Canberra has become a political construction site, with Prime Minister-elect Tony Abbott clearing out the offices of government and Labor picking over the wreckage to rebuild a shattered party.
Abbott is already setting to work on dumping Labor's carbon and mining taxes, and yesterday turned his guns on people smugglers with moves to launch a military-led taskforce to stem the flow of asylum seekers from Indonesia. "Their game is up," he told Channel Nine. "It's all over for them."
His incoming Foreign Minister, Julie Bishop, was also wielding the knife, sacking former Victorian Labor Premier Steve Bracks as Consul-General in New York, a post he has only just assumed. Senior Labor MPs said the sacking was "petty and vindictive".
Meanwhile, blades were being sharpened before Labor's first caucus meeting in Opposition this Friday, at which ousted Prime Minister Kevin Rudd will formally resign as leader. While Rudd has said he intends to remain as member for the Brisbane seat of Griffith, a number of Labor figures want him gone from Parliament altogether.
They include party elder Simon Crean, and former ministers Stephen Smith, Greg Combet and Craig Emerson. Emerson told ABC TV that Rudd had destabilised Crean and Kim Beazley when they were Opposition Leaders, and Julia Gillard as Prime Minister. "You should never reward treachery."
So far no one has put a hand up for Rudd's old job, historically seen as a poisoned chalice after a defeat at the polls. Former Deputy Prime Minister Anthony Albanese and former Education Minister Bill Shorten are the front-runners. Both remain undeclared contenders, but Shorten is emerging as the most likely successor.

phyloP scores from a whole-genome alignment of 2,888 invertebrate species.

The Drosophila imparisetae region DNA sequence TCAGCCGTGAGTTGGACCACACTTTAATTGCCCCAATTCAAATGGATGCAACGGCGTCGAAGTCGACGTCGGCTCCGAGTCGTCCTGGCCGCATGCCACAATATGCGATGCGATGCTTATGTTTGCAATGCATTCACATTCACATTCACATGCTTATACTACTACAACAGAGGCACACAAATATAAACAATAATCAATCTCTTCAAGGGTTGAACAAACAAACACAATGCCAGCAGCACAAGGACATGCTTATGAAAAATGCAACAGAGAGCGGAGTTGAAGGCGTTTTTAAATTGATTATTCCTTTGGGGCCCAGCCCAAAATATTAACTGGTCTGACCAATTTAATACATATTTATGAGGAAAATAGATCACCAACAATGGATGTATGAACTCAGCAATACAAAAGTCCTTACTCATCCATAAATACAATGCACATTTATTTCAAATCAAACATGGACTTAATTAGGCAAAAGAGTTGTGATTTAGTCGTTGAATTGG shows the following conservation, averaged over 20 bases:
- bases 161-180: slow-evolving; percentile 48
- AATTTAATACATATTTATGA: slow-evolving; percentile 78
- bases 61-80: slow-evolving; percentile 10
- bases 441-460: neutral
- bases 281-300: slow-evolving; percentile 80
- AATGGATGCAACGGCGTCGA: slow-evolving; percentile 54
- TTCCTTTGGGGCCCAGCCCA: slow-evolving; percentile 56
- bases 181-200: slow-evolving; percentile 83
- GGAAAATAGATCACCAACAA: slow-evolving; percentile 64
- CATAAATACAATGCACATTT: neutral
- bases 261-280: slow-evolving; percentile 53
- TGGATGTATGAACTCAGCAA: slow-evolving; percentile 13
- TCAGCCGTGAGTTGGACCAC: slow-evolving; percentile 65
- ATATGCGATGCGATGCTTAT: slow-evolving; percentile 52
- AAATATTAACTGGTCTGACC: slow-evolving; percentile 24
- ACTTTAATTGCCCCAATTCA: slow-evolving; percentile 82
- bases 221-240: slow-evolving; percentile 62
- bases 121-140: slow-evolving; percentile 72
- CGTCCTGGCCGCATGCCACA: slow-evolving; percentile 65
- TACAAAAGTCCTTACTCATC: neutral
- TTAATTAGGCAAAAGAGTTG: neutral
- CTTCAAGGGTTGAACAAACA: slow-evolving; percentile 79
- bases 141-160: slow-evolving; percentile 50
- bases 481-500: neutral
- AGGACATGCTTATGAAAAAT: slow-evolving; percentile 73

And yesterday the confusion and anger around the likely election of a hodge-podge of micro parties to the Senate spread to the Lower House.
Mining magnate Clive Palmer, despite leading by a whisker in the continuing count in the Queensland seat of Fairfax, believes he has no chance of winning because of "irregularities ... [in a] corrupt system".
He said his likely two new Palmer United Party senators would vote to block Abbott's planned legislation if the Coalition did not agree to electoral reform.
Abbott's priorities are to decide on his Cabinet and have them sworn in next week, to set in place legislation to repeal the carbon and mining taxes, and to stop the boats with his new Operation Sovereign Borders.
His Cabinet will hold few surprises. Most of his senior shadow ministers will be confirmed in their new jobs.
Abbott has already spoken to Papua New Guinea Prime Minister Peter O'Neill about the continued use of Labor's asylum-seeker detention centres, and is working on the details of further, tougher moves.